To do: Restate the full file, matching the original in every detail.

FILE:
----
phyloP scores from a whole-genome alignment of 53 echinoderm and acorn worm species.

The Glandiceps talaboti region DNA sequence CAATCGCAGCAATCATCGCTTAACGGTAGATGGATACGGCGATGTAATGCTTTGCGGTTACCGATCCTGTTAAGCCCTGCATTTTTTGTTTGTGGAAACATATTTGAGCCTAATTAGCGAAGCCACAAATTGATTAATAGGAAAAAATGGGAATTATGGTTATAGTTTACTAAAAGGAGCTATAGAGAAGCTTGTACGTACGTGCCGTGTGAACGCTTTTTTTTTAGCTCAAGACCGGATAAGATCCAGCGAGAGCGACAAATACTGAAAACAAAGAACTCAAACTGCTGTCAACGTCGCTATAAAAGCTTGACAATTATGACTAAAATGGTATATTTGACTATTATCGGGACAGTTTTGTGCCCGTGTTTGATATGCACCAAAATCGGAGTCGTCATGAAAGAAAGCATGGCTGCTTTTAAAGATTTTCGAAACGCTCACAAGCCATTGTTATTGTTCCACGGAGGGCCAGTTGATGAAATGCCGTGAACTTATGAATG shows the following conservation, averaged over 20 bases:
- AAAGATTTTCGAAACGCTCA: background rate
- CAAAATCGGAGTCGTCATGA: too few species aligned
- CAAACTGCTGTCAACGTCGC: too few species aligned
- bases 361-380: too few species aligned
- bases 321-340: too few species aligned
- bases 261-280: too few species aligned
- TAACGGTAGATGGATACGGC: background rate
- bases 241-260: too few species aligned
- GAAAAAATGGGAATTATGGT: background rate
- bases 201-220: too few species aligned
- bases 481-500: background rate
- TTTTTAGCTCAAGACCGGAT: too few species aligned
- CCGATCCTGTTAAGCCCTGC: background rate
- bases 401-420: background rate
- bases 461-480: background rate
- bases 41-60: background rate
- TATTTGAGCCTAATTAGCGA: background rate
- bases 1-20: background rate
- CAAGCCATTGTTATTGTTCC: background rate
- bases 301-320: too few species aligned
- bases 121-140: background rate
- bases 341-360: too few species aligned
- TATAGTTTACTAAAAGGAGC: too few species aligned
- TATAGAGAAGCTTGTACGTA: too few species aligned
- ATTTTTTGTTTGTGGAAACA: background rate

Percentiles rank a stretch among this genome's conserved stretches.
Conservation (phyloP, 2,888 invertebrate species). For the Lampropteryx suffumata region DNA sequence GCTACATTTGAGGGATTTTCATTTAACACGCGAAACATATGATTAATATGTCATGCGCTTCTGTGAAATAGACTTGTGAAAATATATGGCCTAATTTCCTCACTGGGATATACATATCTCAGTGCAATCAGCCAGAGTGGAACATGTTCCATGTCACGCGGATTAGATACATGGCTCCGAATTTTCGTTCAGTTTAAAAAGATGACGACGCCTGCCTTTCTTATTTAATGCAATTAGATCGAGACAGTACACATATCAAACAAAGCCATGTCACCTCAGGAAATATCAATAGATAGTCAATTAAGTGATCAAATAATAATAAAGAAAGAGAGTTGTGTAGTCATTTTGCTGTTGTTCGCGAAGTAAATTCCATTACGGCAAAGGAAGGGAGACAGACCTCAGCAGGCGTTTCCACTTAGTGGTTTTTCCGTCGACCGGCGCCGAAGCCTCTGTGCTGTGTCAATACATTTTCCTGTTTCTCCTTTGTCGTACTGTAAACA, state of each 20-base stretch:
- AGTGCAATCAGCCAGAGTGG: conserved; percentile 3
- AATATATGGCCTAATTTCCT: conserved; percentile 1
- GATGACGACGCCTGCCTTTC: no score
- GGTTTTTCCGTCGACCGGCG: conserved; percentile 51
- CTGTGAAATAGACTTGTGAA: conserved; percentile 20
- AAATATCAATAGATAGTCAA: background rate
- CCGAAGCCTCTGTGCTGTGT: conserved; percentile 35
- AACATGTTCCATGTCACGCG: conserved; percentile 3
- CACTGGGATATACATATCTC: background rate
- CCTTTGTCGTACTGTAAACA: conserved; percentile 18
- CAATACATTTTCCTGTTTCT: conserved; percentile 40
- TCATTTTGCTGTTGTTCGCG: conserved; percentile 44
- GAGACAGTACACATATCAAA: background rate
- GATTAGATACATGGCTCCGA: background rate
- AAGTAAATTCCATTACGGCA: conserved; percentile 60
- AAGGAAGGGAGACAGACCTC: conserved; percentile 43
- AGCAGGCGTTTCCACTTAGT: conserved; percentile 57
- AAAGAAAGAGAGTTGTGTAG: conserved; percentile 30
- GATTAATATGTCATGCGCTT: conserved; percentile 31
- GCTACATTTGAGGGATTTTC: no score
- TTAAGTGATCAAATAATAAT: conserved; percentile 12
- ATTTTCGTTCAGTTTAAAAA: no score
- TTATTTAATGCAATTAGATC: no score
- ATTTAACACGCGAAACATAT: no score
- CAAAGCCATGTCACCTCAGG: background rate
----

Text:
phyloP scores from a whole-genome alignment of 53 echinoderm and acorn worm species.

The Glandiceps talaboti region DNA sequence CAATCGCAGCAATCATCGCTTAACGGTAGATGGATACGGCGATGTAATGCTTTGCGGTTACCGATCCTGTTAAGCCCTGCATTTTTTGTTTGTGGAAACATATTTGAGCCTAATTAGCGAAGCCACAAATTGATTAATAGGAAAAAATGGGAATTATGGTTATAGTTTACTAAAAGGAGCTATAGAGAAGCTTGTACGTACGTGCCGTGTGAACGCTTTTTTTTTAGCTCAAGACCGGATAAGATCCAGCGAGAGCGACAAATACTGAAAACAAAGAACTCAAACTGCTGTCAACGTCGCTATAAAAGCTTGACAATTATGACTAAAATGGTATATTTGACTATTATCGGGACAGTTTTGTGCCCGTGTTTGATATGCACCAAAATCGGAGTCGTCATGAAAGAAAGCATGGCTGCTTTTAAAGATTTTCGAAACGCTCACAAGCCATTGTTATTGTTCCACGGAGGGCCAGTTGATGAAATGCCGTGAACTTATGAATG shows the following conservation, averaged over 20 bases:
- AAAGATTTTCGAAACGCTCA: background rate
- CAAAATCGGAGTCGTCATGA: too few species aligned
- CAAACTGCTGTCAACGTCGC: too few species aligned
- bases 361-380: too few species aligned
- bases 321-340: too few species aligned
- bases 261-280: too few species aligned
- TAACGGTAGATGGATACGGC: background rate
- bases 241-260: too few species aligned
- GAAAAAATGGGAATTATGGT: background rate
- bases 201-220: too few species aligned
- bases 481-500: background rate
- TTTTTAGCTCAAGACCGGAT: too few species aligned
- CCGATCCTGTTAAGCCCTGC: background rate
- bases 401-420: background rate
- bases 461-480: background rate
- bases 41-60: background rate
- TATTTGAGCCTAATTAGCGA: background rate
- bases 1-20: background rate
- CAAGCCATTGTTATTGTTCC: background rate
- bases 301-320: too few species aligned
- bases 121-140: background rate
- bases 341-360: too few species aligned
- TATAGTTTACTAAAAGGAGC: too few species aligned
- TATAGAGAAGCTTGTACGTA: too few species aligned
- ATTTTTTGTTTGTGGAAACA: background rate

Percentiles rank a stretch among this genome's conserved stretches.
Conservation (phyloP, 2,888 invertebrate species). For the Lampropteryx suffumata region DNA sequence GCTACATTTGAGGGATTTTCATTTAACACGCGAAACATATGATTAATATGTCATGCGCTTCTGTGAAATAGACTTGTGAAAATATATGGCCTAATTTCCTCACTGGGATATACATATCTCAGTGCAATCAGCCAGAGTGGAACATGTTCCATGTCACGCGGATTAGATACATGGCTCCGAATTTTCGTTCAGTTTAAAAAGATGACGACGCCTGCCTTTCTTATTTAATGCAATTAGATCGAGACAGTACACATATCAAACAAAGCCATGTCACCTCAGGAAATATCAATAGATAGTCAATTAAGTGATCAAATAATAATAAAGAAAGAGAGTTGTGTAGTCATTTTGCTGTTGTTCGCGAAGTAAATTCCATTACGGCAAAGGAAGGGAGACAGACCTCAGCAGGCGTTTCCACTTAGTGGTTTTTCCGTCGACCGGCGCCGAAGCCTCTGTGCTGTGTCAATACATTTTCCTGTTTCTCCTTTGTCGTACTGTAAACA, state of each 20-base stretch:
- AGTGCAATCAGCCAGAGTGG: conserved; percentile 3
- AATATATGGCCTAATTTCCT: conserved; percentile 1
- GATGACGACGCCTGCCTTTC: no score
- GGTTTTTCCGTCGACCGGCG: conserved; percentile 51
- CTGTGAAATAGACTTGTGAA: conserved; percentile 20
- AAATATCAATAGATAGTCAA: background rate
- CCGAAGCCTCTGTGCTGTGT: conserved; percentile 35
- AACATGTTCCATGTCACGCG: conserved; percentile 3
- CACTGGGATATACATATCTC: background rate
- CCTTTGTCGTACTGTAAACA: conserved; percentile 18
- CAATACATTTTCCTGTTTCT: conserved; percentile 40
- TCATTTTGCTGTTGTTCGCG: conserved; percentile 44
- GAGACAGTACACATATCAAA: background rate
- GATTAGATACATGGCTCCGA: background rate
- AAGTAAATTCCATTACGGCA: conserved; percentile 60
- AAGGAAGGGAGACAGACCTC: conserved; percentile 43
- AGCAGGCGTTTCCACTTAGT: conserved; percentile 57
- AAAGAAAGAGAGTTGTGTAG: conserved; percentile 30
- GATTAATATGTCATGCGCTT: conserved; percentile 31
- GCTACATTTGAGGGATTTTC: no score
- TTAAGTGATCAAATAATAAT: conserved; percentile 12
- ATTTTCGTTCAGTTTAAAAA: no score
- TTATTTAATGCAATTAGATC: no score
- ATTTAACACGCGAAACATAT: no score
- CAAAGCCATGTCACCTCAGG: background rate